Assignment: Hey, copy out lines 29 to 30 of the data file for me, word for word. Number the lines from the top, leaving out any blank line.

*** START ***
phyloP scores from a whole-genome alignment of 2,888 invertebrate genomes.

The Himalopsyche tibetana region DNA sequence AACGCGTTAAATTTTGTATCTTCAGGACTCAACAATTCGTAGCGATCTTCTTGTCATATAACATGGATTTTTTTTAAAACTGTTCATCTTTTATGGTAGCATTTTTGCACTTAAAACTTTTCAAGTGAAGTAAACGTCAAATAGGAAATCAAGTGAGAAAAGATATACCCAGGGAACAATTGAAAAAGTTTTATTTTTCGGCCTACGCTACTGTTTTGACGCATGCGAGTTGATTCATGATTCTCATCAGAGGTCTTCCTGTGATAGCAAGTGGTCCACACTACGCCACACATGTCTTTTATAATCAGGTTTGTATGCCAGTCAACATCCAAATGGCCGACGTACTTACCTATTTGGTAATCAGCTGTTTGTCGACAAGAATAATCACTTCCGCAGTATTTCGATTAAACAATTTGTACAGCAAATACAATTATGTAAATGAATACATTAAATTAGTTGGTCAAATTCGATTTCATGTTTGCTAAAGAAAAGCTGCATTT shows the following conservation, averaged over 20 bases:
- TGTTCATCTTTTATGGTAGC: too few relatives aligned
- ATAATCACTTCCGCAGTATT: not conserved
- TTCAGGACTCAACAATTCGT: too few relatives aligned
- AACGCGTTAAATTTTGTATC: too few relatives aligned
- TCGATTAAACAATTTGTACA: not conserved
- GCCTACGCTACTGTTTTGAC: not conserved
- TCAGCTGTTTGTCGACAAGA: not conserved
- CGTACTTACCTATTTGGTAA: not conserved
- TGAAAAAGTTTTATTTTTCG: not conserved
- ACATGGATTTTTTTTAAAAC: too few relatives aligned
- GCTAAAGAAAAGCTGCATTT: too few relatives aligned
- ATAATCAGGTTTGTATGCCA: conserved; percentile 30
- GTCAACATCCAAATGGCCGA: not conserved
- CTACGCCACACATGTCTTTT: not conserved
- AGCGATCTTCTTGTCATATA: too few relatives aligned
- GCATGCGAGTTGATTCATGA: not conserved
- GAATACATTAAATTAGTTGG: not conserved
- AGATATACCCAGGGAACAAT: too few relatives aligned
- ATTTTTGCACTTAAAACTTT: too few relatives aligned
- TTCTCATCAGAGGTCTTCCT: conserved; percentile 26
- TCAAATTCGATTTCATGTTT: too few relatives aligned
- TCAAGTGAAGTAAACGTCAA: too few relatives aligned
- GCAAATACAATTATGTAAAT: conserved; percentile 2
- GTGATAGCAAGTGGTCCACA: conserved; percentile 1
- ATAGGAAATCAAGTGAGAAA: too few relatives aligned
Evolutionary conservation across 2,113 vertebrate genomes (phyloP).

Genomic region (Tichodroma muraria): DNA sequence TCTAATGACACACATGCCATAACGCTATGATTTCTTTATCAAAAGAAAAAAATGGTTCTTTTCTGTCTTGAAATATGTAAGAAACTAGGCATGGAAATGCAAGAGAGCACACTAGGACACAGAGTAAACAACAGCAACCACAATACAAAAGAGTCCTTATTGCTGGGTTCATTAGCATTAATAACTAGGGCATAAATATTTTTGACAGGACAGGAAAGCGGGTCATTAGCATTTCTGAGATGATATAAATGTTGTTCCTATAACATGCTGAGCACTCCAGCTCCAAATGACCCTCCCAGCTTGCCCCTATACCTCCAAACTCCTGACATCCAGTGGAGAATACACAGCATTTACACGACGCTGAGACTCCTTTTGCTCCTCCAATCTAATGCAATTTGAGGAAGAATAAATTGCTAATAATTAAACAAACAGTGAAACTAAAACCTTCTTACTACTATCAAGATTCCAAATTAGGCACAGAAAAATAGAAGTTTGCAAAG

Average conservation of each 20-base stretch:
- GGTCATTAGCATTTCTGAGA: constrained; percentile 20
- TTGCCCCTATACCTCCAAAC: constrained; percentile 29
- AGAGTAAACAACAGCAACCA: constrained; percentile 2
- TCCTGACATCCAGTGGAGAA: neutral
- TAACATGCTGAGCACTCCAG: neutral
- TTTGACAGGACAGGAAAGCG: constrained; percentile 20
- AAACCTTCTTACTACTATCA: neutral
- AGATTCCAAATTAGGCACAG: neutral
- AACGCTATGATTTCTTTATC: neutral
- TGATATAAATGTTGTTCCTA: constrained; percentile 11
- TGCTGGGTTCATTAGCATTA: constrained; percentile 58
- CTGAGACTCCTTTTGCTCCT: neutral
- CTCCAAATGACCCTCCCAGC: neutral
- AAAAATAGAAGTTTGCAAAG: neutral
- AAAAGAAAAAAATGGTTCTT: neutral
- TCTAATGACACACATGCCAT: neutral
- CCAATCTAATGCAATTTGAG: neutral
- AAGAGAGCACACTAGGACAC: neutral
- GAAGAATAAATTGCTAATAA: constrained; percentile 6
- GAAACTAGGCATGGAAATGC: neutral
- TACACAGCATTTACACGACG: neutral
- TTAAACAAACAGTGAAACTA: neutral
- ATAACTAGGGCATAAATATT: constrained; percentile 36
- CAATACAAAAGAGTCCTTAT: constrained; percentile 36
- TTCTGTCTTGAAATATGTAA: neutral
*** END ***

Genomic region (Tichodroma muraria): DNA sequence TCTAATGACACACATGCCATAACGCTATGATTTCTTTATCAAAAGAAAAAAATGGTTCTTTTCTGTCTTGAAATATGTAAGAAACTAGGCATGGAAATGCAAGAGAGCACACTAGGACACAGAGTAAACAACAGCAACCACAATACAAAAGAGTCCTTATTGCTGGGTTCATTAGCATTAATAACTAGGGCATAAATATTTTTGACAGGACAGGAAAGCGGGTCATTAGCATTTCTGAGATGATATAAATGTTGTTCCTATAACATGCTGAGCACTCCAGCTCCAAATGACCCTCCCAGCTTGCCCCTATACCTCCAAACTCCTGACATCCAGTGGAGAATACACAGCATTTACACGACGCTGAGACTCCTTTTGCTCCTCCAATCTAATGCAATTTGAGGAAGAATAAATTGCTAATAATTAAACAAACAGTGAAACTAAAACCTTCTTACTACTATCAAGATTCCAAATTAGGCACAGAAAAATAGAAGTTTGCAAAG

Average conservation of each 20-base stretch: